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Flashcards in Lecture 9 Notes Deck (35):

How many groups of megafauna have become extinct?

40 Large mammals


What are 8 examples of the megafauna that have become extinct? (see notes for more details)

1. Wooly mammoth
2. Saiga antelope
3. Ground sloths
4. Giant beaver and moose
5. Mastoden
6. Saber tooth cat
7. Giant short faced kangaroo
8. Pleistocene marsupial lion
9. Alaska's blue babe (bison priscus)


What are 2 examples of vertebrate remains?

1. Primary teeth
2. Primary bones (more common because chitin is resistant to decay)


What can vertebrate remains tell us?

Dietary preferences


What does preservation largely depend on?

Burial environments
- needs rapid burial


Why is 14C dating of bones difficult?

Because bones are prone to contamination


Why are bones prone to contamination?

Because they are porous and its easy for bacteria to get in and contaminate it


Why are larger mammals more impacted? (3)

1. They live in smaller groups
2. Reproduce less
3. Larger target


Overkill hypothesis

Believed that humans migrated around the globe and hunted any large mammal they encountered
- Paul Martins 1973
- rapid or protracted overhunting
- fast or over a long period of time
- but we know it wasn't rapid


Environmental change hypothesis

- extra terrestrial hypothesis
- volcanic eruptions
- climate change, vegetation change


What are some examples of evidence/arguments in support of the overkill hypothesis? (6)

1. Apparent temporal correlation with human arrival (best evidence)
2. Well documented island extinctions following human settlement (NZ, Madagascar, Australia)
- correlation does not equal causation
3. Non-random extinctions (best evidence)
- hunters favoured larger prey
4. Physical evidence of speared megafauna remains (best evidence)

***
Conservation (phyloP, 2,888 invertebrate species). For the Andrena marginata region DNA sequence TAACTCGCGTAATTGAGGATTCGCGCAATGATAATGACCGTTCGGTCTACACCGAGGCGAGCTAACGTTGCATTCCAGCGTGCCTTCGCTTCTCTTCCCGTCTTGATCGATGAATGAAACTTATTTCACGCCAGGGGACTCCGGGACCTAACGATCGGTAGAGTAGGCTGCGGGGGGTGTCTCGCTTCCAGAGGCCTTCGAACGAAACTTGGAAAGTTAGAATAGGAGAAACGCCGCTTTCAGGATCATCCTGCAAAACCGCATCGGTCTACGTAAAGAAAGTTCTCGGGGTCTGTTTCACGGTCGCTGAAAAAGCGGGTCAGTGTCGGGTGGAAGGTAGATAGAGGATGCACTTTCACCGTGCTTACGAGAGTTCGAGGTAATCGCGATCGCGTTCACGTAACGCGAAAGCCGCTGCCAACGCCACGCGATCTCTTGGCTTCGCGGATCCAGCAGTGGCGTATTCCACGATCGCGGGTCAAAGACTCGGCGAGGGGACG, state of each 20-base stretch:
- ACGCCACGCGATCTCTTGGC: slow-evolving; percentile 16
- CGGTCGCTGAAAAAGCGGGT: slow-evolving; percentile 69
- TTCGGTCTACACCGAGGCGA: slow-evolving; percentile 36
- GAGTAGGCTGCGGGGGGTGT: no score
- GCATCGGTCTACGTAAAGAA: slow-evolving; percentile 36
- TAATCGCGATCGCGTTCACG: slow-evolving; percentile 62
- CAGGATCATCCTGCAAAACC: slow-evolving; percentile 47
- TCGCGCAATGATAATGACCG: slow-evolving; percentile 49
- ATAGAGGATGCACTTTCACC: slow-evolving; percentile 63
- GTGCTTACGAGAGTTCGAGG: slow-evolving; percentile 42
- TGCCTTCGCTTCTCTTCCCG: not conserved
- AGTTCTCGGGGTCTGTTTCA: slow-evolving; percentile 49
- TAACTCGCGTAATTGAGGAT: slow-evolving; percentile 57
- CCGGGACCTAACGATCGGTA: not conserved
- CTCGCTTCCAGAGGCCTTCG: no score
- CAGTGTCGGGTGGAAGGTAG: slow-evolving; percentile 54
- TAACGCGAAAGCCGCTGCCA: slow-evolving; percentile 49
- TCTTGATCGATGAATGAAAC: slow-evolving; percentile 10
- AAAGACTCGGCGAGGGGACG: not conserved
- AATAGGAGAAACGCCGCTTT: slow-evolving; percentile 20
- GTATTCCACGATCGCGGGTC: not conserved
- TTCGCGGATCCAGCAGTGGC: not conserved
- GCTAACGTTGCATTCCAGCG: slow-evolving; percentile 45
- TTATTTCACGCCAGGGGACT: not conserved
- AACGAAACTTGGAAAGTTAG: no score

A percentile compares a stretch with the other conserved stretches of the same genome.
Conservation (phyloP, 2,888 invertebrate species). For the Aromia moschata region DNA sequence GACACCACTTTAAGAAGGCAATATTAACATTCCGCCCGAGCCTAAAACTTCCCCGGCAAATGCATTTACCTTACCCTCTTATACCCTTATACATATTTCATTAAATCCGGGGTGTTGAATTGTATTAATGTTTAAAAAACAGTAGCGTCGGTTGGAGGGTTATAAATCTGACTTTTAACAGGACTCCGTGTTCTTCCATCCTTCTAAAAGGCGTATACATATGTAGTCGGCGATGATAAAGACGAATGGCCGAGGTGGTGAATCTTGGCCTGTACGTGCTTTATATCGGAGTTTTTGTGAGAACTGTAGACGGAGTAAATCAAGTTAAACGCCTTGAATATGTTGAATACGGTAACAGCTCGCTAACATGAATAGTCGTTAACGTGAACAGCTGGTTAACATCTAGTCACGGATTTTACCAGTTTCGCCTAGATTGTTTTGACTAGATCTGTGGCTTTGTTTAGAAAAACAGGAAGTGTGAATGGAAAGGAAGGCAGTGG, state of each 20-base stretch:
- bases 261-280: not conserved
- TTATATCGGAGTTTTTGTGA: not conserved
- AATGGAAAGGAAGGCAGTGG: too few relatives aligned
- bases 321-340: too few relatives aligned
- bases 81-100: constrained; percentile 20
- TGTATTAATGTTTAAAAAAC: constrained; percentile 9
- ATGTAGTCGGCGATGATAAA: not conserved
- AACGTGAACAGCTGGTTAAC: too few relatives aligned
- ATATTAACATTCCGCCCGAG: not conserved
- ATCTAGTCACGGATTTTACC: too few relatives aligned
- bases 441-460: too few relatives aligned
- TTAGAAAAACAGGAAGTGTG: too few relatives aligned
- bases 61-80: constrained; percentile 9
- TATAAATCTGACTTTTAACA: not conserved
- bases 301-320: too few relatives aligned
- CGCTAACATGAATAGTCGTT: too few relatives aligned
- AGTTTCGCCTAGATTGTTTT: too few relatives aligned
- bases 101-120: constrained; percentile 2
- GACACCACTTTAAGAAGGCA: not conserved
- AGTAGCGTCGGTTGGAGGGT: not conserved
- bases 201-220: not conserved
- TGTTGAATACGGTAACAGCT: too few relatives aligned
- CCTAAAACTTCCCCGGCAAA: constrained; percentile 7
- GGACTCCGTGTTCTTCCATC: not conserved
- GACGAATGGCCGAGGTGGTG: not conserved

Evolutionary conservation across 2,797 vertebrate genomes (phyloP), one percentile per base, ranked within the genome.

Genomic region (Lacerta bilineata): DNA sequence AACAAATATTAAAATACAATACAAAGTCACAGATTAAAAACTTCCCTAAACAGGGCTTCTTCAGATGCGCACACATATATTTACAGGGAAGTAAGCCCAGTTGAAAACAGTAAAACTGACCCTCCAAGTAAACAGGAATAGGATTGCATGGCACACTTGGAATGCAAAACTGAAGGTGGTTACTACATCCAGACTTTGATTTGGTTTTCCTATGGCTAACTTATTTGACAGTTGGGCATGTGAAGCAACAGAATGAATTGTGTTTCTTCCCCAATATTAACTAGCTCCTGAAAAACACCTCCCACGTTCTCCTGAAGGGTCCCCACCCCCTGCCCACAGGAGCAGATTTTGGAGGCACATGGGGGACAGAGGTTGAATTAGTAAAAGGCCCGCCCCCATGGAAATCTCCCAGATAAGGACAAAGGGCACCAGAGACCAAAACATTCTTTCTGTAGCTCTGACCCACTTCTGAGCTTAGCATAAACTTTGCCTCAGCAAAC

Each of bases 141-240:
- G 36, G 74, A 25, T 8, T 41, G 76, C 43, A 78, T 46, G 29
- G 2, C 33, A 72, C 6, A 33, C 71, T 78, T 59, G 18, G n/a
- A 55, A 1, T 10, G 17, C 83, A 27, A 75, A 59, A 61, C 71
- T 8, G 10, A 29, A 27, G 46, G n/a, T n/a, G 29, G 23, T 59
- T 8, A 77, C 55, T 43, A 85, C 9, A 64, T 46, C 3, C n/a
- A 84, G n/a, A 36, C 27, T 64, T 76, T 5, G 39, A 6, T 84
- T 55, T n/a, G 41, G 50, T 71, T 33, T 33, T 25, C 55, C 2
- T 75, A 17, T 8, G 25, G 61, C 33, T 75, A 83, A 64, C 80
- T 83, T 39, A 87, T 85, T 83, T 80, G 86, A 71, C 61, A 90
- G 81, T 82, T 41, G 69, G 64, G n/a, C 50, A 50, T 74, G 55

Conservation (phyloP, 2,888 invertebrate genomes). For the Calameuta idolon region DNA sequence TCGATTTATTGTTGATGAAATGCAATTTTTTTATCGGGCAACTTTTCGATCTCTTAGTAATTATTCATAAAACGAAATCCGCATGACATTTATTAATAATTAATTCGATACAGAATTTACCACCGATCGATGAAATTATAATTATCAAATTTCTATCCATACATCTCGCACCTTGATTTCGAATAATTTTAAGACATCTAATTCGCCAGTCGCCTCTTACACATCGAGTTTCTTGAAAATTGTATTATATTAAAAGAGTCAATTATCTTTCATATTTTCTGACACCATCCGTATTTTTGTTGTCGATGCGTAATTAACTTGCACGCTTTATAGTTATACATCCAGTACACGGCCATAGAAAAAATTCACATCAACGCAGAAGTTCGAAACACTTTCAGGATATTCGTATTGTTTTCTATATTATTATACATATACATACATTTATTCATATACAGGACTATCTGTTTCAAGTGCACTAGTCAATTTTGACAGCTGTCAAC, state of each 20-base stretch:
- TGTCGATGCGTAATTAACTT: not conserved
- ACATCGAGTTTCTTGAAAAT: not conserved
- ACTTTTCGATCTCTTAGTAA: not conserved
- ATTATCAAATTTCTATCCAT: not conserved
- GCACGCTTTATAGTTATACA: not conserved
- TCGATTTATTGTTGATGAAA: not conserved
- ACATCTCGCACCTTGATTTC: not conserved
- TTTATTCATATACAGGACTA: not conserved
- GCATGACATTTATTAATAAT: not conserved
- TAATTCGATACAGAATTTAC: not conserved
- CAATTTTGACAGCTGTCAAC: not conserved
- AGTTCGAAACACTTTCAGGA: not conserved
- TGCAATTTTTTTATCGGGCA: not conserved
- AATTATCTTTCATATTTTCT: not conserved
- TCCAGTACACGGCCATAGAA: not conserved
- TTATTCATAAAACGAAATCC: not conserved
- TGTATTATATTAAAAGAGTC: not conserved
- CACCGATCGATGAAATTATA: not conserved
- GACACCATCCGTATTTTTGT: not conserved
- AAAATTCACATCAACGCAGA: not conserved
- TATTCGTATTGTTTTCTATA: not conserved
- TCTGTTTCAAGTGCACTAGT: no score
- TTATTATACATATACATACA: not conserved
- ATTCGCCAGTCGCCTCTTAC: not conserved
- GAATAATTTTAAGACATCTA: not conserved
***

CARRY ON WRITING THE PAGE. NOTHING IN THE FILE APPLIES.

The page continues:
- mastodon rib with embedded projectile point from coast of Washington ~13,800 calendar years BP
5. More extinctions in America and Australia, where megafauna had no experience with human hunters
6. Cave drawings of bug game hunting


Critiquing the overkill hypothesis (6)

1. Some species went extinct long after human arrival (Africa and Eurasia); some species that were in North America did not go extinct (best critique)
2. Extinctions did not always follow presumed human migration paths
3. Were there really enough humans to hunt to extinctions? Did they have technology to hunt to extinction?
- bow and arrows were developed much later
4. Little direct evidence of overhunting
- few kills or spread remains ... for most species
5. Advantages for managing resources
- early cultures +/- in equilibrium with ecosystems
- wouldnt have taken more than they needed (wouldnt have over killed and managed what they killed)
6. aDNA and fossil evidence suggest megafauna and humans overlapped in North America for thousands of years (best critique)


Kill sites

Archaeological sites with clear evidence for hunting
- few well dated sites associated with hunting
- 27% of all mammoth sites associated with hunting


What is an example of an extra terrestrial impact?

Impact crater (not the explanation)